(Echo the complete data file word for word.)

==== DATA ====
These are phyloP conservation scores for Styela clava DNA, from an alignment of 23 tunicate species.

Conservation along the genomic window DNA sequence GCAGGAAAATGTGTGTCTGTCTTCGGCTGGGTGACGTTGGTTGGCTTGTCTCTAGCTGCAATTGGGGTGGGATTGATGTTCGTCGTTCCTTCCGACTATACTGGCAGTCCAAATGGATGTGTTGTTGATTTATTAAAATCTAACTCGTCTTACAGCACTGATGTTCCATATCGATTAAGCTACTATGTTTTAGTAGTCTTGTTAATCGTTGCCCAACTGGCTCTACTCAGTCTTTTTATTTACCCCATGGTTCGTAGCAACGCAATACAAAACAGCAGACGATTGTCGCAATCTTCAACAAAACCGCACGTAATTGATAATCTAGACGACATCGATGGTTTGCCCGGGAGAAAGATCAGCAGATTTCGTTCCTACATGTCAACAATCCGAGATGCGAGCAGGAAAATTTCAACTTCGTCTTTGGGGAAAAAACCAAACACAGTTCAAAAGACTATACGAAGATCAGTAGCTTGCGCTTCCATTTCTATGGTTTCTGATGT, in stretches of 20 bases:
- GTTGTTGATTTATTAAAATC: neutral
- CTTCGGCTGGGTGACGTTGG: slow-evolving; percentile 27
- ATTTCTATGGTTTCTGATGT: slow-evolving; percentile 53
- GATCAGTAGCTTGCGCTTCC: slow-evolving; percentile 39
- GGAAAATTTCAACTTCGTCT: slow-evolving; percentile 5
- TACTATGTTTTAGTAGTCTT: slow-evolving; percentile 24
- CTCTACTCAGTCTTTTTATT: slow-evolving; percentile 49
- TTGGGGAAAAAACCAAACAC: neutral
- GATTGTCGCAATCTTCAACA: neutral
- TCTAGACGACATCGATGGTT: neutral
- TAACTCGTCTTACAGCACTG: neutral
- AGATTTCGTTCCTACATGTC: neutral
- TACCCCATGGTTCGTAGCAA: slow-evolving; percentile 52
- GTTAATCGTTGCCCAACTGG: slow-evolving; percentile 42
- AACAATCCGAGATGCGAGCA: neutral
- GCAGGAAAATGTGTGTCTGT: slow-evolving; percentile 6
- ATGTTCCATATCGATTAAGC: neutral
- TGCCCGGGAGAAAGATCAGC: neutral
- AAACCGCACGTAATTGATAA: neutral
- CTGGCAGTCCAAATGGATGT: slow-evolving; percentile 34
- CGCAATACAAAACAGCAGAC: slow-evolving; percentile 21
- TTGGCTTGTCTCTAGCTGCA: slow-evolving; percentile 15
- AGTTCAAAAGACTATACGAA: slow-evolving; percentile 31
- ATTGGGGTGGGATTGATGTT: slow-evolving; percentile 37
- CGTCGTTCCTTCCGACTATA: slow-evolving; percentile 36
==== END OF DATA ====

These are phyloP conservation scores for Styela clava DNA, from an alignment of 23 tunicate species.

Conservation along the genomic window DNA sequence GCAGGAAAATGTGTGTCTGTCTTCGGCTGGGTGACGTTGGTTGGCTTGTCTCTAGCTGCAATTGGGGTGGGATTGATGTTCGTCGTTCCTTCCGACTATACTGGCAGTCCAAATGGATGTGTTGTTGATTTATTAAAATCTAACTCGTCTTACAGCACTGATGTTCCATATCGATTAAGCTACTATGTTTTAGTAGTCTTGTTAATCGTTGCCCAACTGGCTCTACTCAGTCTTTTTATTTACCCCATGGTTCGTAGCAACGCAATACAAAACAGCAGACGATTGTCGCAATCTTCAACAAAACCGCACGTAATTGATAATCTAGACGACATCGATGGTTTGCCCGGGAGAAAGATCAGCAGATTTCGTTCCTACATGTCAACAATCCGAGATGCGAGCAGGAAAATTTCAACTTCGTCTTTGGGGAAAAAACCAAACACAGTTCAAAAGACTATACGAAGATCAGTAGCTTGCGCTTCCATTTCTATGGTTTCTGATGT, in stretches of 20 bases:
- GTTGTTGATTTATTAAAATC: neutral
- CTTCGGCTGGGTGACGTTGG: slow-evolving; percentile 27
- ATTTCTATGGTTTCTGATGT: slow-evolving; percentile 53
- GATCAGTAGCTTGCGCTTCC: slow-evolving; percentile 39
- GGAAAATTTCAACTTCGTCT: slow-evolving; percentile 5
- TACTATGTTTTAGTAGTCTT: slow-evolving; percentile 24
- CTCTACTCAGTCTTTTTATT: slow-evolving; percentile 49
- TTGGGGAAAAAACCAAACAC: neutral
- GATTGTCGCAATCTTCAACA: neutral
- TCTAGACGACATCGATGGTT: neutral
- TAACTCGTCTTACAGCACTG: neutral
- AGATTTCGTTCCTACATGTC: neutral
- TACCCCATGGTTCGTAGCAA: slow-evolving; percentile 52
- GTTAATCGTTGCCCAACTGG: slow-evolving; percentile 42
- AACAATCCGAGATGCGAGCA: neutral
- GCAGGAAAATGTGTGTCTGT: slow-evolving; percentile 6
- ATGTTCCATATCGATTAAGC: neutral
- TGCCCGGGAGAAAGATCAGC: neutral
- AAACCGCACGTAATTGATAA: neutral
- CTGGCAGTCCAAATGGATGT: slow-evolving; percentile 34
- CGCAATACAAAACAGCAGAC: slow-evolving; percentile 21
- TTGGCTTGTCTCTAGCTGCA: slow-evolving; percentile 15
- AGTTCAAAAGACTATACGAA: slow-evolving; percentile 31
- ATTGGGGTGGGATTGATGTT: slow-evolving; percentile 37
- CGTCGTTCCTTCCGACTATA: slow-evolving; percentile 36